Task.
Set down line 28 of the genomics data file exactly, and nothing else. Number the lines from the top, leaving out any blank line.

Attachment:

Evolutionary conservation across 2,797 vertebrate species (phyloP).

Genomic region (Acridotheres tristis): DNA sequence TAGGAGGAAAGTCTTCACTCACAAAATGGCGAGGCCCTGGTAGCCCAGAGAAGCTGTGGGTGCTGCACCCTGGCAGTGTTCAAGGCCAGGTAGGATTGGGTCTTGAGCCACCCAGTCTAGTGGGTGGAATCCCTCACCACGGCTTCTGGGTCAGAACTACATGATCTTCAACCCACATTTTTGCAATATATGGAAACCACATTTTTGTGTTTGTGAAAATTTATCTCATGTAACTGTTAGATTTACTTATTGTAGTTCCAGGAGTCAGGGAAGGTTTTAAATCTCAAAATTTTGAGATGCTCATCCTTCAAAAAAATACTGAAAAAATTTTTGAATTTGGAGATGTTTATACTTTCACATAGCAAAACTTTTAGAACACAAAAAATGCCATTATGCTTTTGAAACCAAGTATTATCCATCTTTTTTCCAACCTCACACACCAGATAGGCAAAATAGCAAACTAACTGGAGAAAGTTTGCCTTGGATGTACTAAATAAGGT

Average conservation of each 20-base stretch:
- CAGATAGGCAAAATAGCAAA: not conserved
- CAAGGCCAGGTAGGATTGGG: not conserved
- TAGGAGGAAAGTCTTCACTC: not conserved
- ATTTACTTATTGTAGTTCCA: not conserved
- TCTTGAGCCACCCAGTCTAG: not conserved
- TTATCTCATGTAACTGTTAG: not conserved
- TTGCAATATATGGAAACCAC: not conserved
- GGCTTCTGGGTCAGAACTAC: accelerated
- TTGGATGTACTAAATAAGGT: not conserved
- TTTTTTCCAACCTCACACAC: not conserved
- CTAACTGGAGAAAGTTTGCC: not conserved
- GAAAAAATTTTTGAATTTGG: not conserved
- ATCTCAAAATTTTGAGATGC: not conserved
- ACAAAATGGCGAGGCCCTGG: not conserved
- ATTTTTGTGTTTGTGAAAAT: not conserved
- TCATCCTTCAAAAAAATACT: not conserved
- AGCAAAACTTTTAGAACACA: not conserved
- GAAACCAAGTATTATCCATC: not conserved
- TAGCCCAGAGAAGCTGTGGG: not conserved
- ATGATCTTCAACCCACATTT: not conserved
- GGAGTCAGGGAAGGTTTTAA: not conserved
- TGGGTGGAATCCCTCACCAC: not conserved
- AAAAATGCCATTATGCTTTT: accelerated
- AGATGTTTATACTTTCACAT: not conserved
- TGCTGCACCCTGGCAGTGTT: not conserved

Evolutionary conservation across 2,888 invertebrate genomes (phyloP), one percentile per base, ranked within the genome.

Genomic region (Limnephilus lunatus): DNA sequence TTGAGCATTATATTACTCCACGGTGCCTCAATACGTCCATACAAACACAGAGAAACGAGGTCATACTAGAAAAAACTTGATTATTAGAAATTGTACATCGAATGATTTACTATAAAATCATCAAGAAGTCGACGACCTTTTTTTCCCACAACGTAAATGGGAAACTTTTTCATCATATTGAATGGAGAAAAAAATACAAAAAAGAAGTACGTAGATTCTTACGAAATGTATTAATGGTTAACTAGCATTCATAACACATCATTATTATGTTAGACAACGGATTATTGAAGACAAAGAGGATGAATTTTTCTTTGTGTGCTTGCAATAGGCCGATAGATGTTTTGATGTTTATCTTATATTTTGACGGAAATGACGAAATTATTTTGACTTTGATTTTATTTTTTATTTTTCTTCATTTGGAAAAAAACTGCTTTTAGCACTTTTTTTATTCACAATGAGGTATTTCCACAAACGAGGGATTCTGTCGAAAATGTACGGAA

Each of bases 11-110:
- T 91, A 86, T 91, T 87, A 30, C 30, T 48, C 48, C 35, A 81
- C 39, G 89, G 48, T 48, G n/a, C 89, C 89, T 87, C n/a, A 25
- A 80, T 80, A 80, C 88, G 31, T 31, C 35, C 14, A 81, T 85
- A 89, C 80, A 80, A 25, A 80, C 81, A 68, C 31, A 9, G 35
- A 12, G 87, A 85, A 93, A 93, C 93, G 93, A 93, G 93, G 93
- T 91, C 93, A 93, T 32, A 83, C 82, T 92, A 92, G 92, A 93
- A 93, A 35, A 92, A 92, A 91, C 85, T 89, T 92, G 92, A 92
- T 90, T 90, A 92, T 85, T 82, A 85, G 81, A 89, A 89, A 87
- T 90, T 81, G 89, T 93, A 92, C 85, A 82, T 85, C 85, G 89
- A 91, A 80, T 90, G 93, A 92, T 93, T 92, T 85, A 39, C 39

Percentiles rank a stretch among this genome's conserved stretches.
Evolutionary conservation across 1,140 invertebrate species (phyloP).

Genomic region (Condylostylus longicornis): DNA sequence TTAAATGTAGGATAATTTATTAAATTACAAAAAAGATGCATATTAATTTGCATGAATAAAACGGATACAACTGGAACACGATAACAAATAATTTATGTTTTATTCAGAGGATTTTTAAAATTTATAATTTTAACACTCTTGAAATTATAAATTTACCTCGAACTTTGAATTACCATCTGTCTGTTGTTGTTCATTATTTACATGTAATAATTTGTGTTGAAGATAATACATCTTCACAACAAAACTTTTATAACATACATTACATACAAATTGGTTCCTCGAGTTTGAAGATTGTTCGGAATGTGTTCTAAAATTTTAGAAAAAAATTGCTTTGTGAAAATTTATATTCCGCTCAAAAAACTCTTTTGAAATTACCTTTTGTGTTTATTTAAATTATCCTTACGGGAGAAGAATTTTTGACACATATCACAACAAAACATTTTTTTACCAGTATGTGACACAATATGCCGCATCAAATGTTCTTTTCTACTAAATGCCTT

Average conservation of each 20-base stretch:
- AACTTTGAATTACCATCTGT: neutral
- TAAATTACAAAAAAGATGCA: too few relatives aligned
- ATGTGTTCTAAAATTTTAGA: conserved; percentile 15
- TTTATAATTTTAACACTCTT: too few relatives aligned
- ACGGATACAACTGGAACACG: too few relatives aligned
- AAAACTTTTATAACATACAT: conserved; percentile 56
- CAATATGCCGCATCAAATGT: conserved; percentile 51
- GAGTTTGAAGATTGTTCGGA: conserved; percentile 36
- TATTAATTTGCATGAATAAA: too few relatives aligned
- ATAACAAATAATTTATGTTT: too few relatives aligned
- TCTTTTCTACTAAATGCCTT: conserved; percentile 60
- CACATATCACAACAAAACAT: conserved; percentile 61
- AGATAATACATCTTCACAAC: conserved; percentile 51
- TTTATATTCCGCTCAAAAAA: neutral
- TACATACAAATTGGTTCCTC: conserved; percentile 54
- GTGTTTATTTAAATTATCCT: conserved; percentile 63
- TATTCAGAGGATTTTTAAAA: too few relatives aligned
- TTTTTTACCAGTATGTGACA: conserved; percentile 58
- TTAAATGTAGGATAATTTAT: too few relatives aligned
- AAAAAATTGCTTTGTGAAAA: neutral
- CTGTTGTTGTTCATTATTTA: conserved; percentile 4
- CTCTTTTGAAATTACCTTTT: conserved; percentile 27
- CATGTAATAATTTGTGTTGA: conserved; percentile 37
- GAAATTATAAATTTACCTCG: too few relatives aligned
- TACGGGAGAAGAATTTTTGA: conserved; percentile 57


- TGCTGCACCCTGGCAGTGTT: not conserved